Levitin has drastically improved the funding of Russia’s national teams. Procedures of rehabilitation and training have been set, which involve high profile physicians, psychologists, massage therapists, and foreign specialists. Under Levitin, the Board of Trustees organises regular seminars and workshops for coaches and referees in various regions of Russia. Foreign speakers have often been invited, including Richard Prause, Ferenc Korsai, and Dubravko Skoric. With support of Levitin, Team Cup of Russia became one of the strongest competitions not only in Europe, but at the world level. Russian clubs are attended by Vladimir Samsonov (Belarus), Dimitrij Ovtcharov (Germany), and Jun Mizutani (Japan). With the support of the Referee Committee of the Federation, Levitin is improving the rules and the system of running the competition in table tennis.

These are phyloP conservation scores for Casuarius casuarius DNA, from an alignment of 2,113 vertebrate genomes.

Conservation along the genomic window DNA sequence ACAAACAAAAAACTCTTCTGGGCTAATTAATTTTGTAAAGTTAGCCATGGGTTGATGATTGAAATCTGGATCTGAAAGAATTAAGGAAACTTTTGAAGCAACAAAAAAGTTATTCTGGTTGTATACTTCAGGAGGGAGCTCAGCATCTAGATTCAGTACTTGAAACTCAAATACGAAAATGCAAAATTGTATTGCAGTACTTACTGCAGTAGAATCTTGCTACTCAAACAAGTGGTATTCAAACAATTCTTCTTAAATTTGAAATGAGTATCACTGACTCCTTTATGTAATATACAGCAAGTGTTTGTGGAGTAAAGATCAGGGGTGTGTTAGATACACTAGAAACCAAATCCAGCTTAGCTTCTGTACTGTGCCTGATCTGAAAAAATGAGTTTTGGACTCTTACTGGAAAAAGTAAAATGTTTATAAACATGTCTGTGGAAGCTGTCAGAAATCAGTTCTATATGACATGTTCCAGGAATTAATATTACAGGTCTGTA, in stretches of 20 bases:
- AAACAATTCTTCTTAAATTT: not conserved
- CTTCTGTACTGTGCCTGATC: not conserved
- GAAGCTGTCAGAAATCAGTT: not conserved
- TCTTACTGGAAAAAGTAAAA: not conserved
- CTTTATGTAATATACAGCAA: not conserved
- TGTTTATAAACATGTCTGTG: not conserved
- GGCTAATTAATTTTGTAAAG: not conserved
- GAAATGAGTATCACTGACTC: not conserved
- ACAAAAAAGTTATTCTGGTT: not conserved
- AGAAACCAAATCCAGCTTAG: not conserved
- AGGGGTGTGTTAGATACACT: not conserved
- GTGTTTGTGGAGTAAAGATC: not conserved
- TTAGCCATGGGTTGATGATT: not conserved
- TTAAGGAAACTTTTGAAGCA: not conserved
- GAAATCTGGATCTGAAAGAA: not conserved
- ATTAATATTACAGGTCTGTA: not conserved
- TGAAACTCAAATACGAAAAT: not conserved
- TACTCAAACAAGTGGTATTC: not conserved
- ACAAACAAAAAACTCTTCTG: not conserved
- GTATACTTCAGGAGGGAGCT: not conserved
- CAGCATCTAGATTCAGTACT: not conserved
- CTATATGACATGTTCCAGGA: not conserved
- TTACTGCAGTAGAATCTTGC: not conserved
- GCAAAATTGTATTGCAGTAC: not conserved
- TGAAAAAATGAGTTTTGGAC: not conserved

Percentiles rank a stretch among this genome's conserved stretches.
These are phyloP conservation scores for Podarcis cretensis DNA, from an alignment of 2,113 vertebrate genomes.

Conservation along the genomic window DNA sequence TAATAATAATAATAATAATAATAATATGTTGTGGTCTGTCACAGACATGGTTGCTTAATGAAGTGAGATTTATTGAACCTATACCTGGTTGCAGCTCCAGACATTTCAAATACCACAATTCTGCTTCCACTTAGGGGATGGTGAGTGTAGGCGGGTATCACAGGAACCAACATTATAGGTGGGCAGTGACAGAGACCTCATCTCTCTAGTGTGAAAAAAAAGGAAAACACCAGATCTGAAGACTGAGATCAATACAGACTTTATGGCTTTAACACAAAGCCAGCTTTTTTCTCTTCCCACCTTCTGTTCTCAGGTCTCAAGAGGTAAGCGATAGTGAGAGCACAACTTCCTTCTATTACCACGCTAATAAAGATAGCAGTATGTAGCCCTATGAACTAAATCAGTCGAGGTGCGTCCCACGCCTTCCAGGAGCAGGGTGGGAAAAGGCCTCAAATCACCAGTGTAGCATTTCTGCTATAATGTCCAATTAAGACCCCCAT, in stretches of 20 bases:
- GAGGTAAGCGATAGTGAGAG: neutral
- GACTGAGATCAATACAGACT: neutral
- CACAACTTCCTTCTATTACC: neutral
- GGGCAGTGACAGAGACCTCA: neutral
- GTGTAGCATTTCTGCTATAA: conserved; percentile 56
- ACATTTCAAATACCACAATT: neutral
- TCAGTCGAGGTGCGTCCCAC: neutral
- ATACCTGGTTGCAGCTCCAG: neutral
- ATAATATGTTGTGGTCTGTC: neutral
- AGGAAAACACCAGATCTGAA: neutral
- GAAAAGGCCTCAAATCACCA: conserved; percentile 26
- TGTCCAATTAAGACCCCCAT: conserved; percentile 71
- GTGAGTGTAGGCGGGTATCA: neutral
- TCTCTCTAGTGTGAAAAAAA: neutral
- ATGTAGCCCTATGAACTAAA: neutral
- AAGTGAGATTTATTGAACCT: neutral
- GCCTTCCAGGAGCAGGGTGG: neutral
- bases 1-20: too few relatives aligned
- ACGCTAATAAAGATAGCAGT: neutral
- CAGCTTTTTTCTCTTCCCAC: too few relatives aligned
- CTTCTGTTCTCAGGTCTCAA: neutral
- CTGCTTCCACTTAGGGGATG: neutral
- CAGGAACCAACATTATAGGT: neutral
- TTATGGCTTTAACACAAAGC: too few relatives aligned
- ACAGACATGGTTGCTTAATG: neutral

Levitin is married to Nataliya Igorevna Levitina (Russian: Наталья Игоревна Левитина) (b. May 21, 1954) who is a housewife that oversees the Pan Press Publishing (Russian: «Пан-пресс»), a part of Dormashinvest (Russian: «Дормашинвест»).